DIRECTOR’S BIO: Montreal-based Eisha Marjara first drew attention with the witty and satirical The Incredible Shrinking Woman, but It was her feature NFB docudrama Desperately Seeking Helen that established her a groundbreaking filmmaker. The film received the Critic’s Choice Award at the Locarno Film Festival and the Jury Prize at the München Dokumentarfilm Festival. It has been called it “one of the most auspicious film debuts in the Canadian scene.” Her German-Canadian The Tourist (2006) was nominated as best short at Toronto’s Female Eye Film Festival and the transgender drama House for Sale (2012) received multiple awards at various festivals.
Her essay and photo series on the Air India tragedy of flight 182 entitled Remember me Nought was featured in Descant magazine. She has also authored her debut novel Faerie, about a teenager struggling with anorexia. Faerie has received rave reviews in Canadian and American press, including a star review in US Publisher’s Weekly. Critics called her young adult novel, “polished and poetic”, “a page-turner,” “Marjara, writing in Lila’s affecting voice, delicately captures the deep insecurities of teenhood, the pressure of trying to fit into one ideal of beauty, and the complexity of anorexia with lovely, flowing prose, underscoring the devastating effects that mental illness can have on an entire family.”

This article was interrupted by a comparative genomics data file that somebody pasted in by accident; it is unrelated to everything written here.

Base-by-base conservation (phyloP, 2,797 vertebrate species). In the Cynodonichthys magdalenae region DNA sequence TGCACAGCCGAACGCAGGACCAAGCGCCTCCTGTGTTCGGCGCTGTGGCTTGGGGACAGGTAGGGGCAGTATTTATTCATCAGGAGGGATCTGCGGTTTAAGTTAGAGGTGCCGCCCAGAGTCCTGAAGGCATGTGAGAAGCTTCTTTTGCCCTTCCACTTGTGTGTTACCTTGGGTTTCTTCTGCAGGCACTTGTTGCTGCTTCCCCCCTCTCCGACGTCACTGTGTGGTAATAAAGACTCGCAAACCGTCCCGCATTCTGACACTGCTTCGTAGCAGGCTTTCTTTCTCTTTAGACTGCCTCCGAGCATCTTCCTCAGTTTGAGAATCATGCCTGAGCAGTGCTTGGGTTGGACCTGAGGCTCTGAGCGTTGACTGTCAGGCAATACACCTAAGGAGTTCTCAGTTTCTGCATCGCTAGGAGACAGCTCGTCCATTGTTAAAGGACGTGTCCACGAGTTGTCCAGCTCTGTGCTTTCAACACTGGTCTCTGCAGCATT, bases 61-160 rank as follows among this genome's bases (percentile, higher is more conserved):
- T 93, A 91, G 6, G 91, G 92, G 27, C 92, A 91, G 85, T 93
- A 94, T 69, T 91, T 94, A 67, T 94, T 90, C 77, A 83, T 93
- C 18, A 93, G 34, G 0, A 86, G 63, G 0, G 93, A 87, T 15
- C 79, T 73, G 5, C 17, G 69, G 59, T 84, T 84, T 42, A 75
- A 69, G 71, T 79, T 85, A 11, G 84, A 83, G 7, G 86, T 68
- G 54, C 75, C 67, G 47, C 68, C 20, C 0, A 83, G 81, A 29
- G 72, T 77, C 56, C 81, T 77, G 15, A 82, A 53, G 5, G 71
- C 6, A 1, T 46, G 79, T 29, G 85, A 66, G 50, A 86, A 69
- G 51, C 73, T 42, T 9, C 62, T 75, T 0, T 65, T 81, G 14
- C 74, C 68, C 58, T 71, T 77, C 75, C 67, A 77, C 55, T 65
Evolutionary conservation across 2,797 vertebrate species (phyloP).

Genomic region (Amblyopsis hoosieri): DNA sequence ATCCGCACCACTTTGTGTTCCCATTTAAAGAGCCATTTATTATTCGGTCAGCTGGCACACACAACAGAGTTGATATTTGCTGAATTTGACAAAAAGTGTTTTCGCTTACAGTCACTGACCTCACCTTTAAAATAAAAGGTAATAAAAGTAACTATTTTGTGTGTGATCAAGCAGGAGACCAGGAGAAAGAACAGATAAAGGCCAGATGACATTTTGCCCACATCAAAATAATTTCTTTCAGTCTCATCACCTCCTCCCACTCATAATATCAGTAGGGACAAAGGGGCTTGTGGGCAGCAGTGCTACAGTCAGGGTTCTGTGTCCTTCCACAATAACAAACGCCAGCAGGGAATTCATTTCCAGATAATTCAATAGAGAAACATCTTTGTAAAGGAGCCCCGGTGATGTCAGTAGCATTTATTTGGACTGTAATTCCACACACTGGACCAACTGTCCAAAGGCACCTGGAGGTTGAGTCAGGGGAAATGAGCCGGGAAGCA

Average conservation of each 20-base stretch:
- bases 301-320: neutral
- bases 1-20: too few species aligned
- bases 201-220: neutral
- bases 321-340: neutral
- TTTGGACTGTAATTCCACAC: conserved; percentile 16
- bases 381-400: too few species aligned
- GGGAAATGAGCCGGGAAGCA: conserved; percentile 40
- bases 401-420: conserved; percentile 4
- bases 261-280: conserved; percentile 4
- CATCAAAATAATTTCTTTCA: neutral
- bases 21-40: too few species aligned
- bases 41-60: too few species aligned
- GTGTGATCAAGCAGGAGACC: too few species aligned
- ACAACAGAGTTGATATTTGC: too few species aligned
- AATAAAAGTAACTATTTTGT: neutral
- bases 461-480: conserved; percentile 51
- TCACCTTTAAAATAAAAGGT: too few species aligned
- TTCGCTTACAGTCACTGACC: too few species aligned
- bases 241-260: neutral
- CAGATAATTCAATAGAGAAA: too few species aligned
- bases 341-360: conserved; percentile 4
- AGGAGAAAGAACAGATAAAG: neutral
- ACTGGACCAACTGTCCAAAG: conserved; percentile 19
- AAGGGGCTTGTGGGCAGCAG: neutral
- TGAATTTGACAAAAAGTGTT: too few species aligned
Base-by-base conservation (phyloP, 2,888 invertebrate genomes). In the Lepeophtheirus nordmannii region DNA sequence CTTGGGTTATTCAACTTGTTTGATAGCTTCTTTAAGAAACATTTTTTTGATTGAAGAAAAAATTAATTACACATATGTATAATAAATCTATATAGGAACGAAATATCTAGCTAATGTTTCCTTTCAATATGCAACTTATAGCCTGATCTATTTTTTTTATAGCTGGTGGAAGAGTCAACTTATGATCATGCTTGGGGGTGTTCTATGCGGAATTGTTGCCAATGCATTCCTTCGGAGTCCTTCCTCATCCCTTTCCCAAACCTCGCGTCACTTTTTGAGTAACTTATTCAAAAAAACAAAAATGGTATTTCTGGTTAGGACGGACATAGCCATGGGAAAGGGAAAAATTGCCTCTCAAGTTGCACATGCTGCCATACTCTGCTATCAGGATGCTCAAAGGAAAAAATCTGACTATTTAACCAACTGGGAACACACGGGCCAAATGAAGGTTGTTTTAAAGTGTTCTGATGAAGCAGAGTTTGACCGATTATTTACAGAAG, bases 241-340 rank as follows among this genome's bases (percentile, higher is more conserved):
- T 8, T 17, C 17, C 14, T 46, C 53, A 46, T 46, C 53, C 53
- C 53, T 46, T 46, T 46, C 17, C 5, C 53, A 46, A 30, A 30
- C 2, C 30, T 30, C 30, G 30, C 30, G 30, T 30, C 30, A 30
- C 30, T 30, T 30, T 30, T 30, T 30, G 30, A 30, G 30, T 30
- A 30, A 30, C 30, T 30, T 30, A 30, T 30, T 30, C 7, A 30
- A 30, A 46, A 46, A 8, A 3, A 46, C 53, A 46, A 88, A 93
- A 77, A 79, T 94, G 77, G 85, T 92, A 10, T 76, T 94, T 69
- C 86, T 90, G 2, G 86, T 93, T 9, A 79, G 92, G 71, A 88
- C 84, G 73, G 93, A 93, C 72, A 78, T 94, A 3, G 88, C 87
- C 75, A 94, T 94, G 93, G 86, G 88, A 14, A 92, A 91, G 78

Venus is her first fiction feature. She is adapting the feature into a TV series with Compass Productions.
She is developing Calorie, also with Compass Productions. Calorie was selected for the Praxis Screenwriters Lab where she was mentored by screenwriter Guinevere Turner (American Psycho, The Notorious Bettie Page). Calorie was also selected for the 2016 Goa Film Bazaar coproduction market. Marjara was selected for TIFF Studio this year.
WHAT WAS THE INSPIRATION FOR YOUR FILM?
The inspiration for VENUS came from my short film HOUSE FOR SALE. The film centers on a transgender woman who is having an affair with a married man. I expanded on the subject of the short, and brought in other narrative elements and introduced a rich mix of themes. VENUS is more of a comedy than drama, and focusses on the dynamics of gender identity within family and love relationships. Gender forms a backdrop to Sid’s journey, as she navigates through the maze of other people’s perception of her.
WHAT WERE THE GREATEST CHALLENGES YOU FACED DURING THE FILM?